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Norfolk: Southwood

William White's History, Gazetteer, and Directory of Norfolk 1864

[Transcription copyright © Pat Newby]

SOUTHWOOD, 11 miles E.S.E. of Norwich, has in its parish only 39 inhabitants, and 471A. of land, mostly belonging to R.H. Nevill, Esq., the lord of the manor.

The Church (St. Edmund), is a plain whitewashed building, with nave, chancel, and square tower containing one bell. There is a [a] triple lancet window at the east end, but the other windows are of the early decorated period. There are a piscina and an aumbry in the chancel, but the former is plastered over. Here is also a curious piece of tapestry representing Abraham offering up Isaac. The font is Norman, but disfigured with plaster and whitewash.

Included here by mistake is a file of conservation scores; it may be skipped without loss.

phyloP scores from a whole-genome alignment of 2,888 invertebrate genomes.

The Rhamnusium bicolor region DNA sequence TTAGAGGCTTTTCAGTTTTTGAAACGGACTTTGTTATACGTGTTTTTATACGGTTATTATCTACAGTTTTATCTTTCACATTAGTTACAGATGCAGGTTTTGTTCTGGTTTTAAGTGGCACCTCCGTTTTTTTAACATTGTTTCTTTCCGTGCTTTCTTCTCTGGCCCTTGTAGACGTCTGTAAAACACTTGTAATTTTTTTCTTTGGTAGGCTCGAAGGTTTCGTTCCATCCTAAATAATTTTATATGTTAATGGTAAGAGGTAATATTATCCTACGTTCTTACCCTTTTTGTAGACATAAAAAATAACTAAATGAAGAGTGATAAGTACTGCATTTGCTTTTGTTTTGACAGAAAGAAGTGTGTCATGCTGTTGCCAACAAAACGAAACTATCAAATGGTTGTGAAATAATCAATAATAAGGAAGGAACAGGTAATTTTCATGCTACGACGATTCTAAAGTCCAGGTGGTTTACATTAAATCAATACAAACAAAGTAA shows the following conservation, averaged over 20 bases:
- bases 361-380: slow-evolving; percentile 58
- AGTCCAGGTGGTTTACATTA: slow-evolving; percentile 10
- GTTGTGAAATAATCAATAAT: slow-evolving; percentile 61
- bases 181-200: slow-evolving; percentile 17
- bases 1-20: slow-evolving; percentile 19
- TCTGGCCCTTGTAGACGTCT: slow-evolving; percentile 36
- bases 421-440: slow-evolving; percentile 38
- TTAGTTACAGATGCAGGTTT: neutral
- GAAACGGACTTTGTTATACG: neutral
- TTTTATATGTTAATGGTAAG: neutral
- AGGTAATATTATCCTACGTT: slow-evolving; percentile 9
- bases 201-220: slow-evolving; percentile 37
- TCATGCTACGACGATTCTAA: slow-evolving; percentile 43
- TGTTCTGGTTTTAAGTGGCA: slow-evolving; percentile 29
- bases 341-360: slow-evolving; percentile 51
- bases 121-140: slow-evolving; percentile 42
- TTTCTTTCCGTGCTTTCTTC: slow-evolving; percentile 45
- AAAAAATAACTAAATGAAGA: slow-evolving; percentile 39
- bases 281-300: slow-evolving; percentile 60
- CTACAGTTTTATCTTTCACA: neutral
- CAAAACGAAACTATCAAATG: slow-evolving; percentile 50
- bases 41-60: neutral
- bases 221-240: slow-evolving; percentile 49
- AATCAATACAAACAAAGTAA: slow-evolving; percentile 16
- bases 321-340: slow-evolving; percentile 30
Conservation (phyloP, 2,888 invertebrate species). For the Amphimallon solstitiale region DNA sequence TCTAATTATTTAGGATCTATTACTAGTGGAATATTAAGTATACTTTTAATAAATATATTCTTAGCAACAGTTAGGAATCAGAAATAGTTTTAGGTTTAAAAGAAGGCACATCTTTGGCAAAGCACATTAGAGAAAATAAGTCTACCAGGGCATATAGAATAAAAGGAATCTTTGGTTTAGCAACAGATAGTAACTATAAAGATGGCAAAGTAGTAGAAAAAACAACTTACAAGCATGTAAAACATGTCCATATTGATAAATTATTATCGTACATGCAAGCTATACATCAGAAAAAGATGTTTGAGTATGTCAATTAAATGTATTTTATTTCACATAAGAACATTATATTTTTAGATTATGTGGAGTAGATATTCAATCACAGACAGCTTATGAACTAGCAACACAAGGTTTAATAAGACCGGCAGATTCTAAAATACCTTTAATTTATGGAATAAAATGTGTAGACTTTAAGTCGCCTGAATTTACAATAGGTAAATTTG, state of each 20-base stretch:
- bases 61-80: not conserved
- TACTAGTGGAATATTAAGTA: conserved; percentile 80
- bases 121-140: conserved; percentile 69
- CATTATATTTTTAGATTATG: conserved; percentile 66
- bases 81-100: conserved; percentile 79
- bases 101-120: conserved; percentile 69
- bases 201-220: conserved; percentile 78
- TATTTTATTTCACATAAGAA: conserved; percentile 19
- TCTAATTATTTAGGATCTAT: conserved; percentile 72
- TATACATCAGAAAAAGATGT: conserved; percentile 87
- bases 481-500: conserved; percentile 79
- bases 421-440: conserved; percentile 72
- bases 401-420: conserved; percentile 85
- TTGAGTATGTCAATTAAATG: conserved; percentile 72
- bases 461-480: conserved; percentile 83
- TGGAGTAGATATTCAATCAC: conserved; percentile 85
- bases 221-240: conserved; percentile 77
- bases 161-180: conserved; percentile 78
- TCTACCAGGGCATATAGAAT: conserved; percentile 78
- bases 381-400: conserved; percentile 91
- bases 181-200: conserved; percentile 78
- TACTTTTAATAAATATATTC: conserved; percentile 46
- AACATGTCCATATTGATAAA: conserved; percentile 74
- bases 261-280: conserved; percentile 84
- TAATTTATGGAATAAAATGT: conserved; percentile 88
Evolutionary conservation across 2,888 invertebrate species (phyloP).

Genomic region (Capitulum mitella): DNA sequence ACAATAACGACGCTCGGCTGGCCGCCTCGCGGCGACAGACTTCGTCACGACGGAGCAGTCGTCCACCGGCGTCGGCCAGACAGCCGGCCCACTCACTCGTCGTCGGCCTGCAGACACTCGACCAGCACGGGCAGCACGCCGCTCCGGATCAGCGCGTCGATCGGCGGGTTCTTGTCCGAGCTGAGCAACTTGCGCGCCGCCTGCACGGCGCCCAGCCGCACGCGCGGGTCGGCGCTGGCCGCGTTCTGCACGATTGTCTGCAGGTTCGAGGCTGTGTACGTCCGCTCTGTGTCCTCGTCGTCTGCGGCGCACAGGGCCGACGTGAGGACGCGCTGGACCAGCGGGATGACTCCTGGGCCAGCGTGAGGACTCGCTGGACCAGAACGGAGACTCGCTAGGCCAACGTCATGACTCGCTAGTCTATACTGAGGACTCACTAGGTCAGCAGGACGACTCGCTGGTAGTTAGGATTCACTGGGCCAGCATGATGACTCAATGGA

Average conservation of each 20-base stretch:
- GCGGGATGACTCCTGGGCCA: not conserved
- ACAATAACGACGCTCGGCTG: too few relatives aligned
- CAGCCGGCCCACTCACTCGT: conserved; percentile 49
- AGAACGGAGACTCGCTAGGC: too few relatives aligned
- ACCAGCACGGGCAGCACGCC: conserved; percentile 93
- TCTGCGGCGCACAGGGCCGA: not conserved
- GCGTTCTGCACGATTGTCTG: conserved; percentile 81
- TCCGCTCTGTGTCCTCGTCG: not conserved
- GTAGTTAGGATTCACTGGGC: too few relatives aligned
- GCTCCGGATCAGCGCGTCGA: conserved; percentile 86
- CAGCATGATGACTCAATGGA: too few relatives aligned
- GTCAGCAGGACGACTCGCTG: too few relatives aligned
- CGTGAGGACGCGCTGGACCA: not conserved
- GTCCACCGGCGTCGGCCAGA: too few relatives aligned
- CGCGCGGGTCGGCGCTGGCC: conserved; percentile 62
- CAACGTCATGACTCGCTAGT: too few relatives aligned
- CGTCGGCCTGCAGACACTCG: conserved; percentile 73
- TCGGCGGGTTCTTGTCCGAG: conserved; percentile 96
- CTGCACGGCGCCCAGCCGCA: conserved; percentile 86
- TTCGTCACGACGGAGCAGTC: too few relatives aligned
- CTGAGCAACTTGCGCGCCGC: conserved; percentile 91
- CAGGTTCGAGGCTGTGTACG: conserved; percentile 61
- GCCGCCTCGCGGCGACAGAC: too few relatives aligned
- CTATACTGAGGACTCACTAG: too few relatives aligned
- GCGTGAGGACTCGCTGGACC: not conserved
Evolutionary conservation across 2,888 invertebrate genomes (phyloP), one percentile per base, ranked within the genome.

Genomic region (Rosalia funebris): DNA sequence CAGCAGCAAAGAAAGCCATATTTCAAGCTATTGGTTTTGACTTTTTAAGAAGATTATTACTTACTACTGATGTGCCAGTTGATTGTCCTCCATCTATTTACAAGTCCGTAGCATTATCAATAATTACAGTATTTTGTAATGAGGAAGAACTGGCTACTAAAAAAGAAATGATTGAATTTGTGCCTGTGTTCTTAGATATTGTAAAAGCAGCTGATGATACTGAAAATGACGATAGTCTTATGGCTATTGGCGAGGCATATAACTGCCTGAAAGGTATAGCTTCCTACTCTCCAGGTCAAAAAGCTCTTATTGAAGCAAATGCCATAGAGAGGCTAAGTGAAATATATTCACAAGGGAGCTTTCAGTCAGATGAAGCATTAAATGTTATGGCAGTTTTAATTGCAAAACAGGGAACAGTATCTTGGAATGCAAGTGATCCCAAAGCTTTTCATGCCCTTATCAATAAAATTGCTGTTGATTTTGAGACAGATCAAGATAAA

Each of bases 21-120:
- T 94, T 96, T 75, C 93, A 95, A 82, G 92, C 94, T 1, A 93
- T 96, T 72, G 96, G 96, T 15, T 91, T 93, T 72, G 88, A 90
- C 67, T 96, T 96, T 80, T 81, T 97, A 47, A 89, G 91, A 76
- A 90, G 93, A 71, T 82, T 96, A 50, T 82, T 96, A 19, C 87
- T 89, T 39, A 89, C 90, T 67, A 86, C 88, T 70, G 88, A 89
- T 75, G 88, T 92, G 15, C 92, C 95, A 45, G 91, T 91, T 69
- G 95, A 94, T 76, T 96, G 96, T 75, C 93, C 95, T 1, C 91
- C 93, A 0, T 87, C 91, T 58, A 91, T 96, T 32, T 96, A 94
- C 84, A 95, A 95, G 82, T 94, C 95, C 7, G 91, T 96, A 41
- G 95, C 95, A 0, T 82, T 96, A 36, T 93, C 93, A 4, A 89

The discharged rectory, valued at £292, with Limpenhoe vicarage annexed, is in the patronage of H.M. Leathes, Esq., and the Rev. Cartaret Henry Leathes, B.A., of Limpenhoe, is the incumbent. (See page 459 [which is the entry for Limpenhoe].) The tithes have been commuted for £145 per annum.

In 1801, Richard Walpole, Esq., as lord of the manor, enclosed 6A. of common land, and charged it with the yearly payment of £4 for the poor.

The chief residents are

	Tuthill  John    gentleman
	Case     Wm.     farmer
POST from Norwich.

See also the Southwood parish page.

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Copyright © Pat Newby.
May 2007